He has warned drivers are stuck between a “rock and a hard place” and could be penalised for hitting a pothole or swerving to avoid it. Mr Freeman has warned crashing while trying to avoid a pothole would see drivers charged.
However, local authorities would also be likely to “refute” any claim for damages if they stayed on their course and damaged their car by hitting the hole.
The lawyer has called for new “clear guidance” to be issued over what drivers are supposed to do when travelling on a badly maintained road.
He said: “Swerving to avoid a pothole won’t afford you a defence in court if you have an accident.
“You will be criminally liable. And there’s a fair chance you’ll be charged with anything from driving without due care – to a more serious offence depending on the consequences.
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In the first three months of 2021, the RAC has received nearly 5,000 call outs for vehicles damaged by potholes.
Almost three times as many cars were damaged when compared to the first three months of 2020.
The Local Government Association has previously claimed it would take up to 14 years to clear the backlog of damage on UK roads.
However, Mr Freeman has hit back at councils for not repairing roads during the lockdowns last year.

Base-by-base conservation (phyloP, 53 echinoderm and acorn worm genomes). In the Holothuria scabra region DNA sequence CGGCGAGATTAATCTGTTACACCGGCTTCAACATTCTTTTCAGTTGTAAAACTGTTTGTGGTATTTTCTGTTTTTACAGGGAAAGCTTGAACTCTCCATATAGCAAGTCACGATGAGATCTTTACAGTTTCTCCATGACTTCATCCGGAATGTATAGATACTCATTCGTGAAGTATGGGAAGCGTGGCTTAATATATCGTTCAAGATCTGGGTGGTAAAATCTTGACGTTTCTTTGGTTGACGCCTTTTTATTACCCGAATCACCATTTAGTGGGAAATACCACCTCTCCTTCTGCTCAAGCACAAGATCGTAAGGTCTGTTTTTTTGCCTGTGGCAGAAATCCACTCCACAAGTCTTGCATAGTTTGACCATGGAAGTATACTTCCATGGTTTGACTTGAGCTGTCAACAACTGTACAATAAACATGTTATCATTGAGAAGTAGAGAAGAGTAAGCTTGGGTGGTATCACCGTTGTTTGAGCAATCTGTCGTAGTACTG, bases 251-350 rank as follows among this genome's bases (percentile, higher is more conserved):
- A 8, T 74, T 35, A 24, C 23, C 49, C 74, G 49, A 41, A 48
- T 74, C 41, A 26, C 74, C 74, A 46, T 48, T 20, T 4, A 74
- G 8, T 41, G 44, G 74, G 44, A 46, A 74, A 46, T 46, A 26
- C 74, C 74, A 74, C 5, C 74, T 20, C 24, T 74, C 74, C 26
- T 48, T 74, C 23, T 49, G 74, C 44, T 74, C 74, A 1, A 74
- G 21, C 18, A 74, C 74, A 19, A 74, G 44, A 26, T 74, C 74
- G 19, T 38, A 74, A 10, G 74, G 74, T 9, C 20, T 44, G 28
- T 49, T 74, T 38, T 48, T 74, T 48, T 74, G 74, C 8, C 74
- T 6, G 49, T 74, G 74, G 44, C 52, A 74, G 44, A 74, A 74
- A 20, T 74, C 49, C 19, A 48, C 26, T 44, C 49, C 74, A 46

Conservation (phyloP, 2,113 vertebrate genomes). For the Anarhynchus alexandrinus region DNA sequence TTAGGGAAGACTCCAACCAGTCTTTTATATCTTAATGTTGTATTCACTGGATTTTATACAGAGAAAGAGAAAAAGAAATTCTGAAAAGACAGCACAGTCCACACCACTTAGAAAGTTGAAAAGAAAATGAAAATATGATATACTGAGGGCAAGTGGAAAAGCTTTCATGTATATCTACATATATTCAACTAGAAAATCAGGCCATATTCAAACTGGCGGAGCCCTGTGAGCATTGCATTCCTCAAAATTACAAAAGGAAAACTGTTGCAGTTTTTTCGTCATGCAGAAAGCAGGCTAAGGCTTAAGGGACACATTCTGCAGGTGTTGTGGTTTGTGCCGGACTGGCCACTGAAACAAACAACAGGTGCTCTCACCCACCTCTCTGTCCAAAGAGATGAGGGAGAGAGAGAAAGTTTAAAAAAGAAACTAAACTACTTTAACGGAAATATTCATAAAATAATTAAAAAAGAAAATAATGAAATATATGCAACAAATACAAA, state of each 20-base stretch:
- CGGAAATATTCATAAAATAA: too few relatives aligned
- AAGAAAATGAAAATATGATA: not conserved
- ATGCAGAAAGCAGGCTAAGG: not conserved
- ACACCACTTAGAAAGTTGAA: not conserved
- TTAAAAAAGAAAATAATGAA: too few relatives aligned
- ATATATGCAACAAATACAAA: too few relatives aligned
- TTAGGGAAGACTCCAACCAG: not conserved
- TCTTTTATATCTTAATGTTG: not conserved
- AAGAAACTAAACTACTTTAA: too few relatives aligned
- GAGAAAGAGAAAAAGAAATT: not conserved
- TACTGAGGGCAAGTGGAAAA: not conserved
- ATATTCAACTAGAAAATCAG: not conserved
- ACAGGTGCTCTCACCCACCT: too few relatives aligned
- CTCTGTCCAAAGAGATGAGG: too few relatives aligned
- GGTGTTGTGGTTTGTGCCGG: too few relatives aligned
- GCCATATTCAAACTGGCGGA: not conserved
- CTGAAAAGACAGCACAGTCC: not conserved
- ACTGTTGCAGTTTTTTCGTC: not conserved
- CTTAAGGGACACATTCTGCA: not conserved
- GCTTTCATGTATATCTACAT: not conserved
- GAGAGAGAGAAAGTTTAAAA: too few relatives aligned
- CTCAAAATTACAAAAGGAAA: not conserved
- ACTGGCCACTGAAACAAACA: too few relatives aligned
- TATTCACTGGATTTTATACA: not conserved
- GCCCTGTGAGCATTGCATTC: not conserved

He said local authorities should have “seized the opportunity” to repair the road which would affect cyclists and e-scooters just as much as road cars.
He said the level of potholes was “hardly ideal for road safety” and pushed for new legislation to immediately be introduced.
Mr Freeman claimed this would help drivers understand how to manage this “ridiculous situation” on UK roads.
He added: “Trying to navigate some roads is very much like playing British Bulldog –a lot of dodging and swerving. Hardly ideal for road safety.
“Drivers need to be emboldened when faced with the dilemma of what to do when confronted with a pothole.
“Current options of either swerving to avoid or driving over them are both unpalatable.
“There needs to be legislation to specify how the motorist should tackle this ridiculous situation.
“It seems manifestly unfair that motorists, through no fault of their own, are placed in such a perilous position.”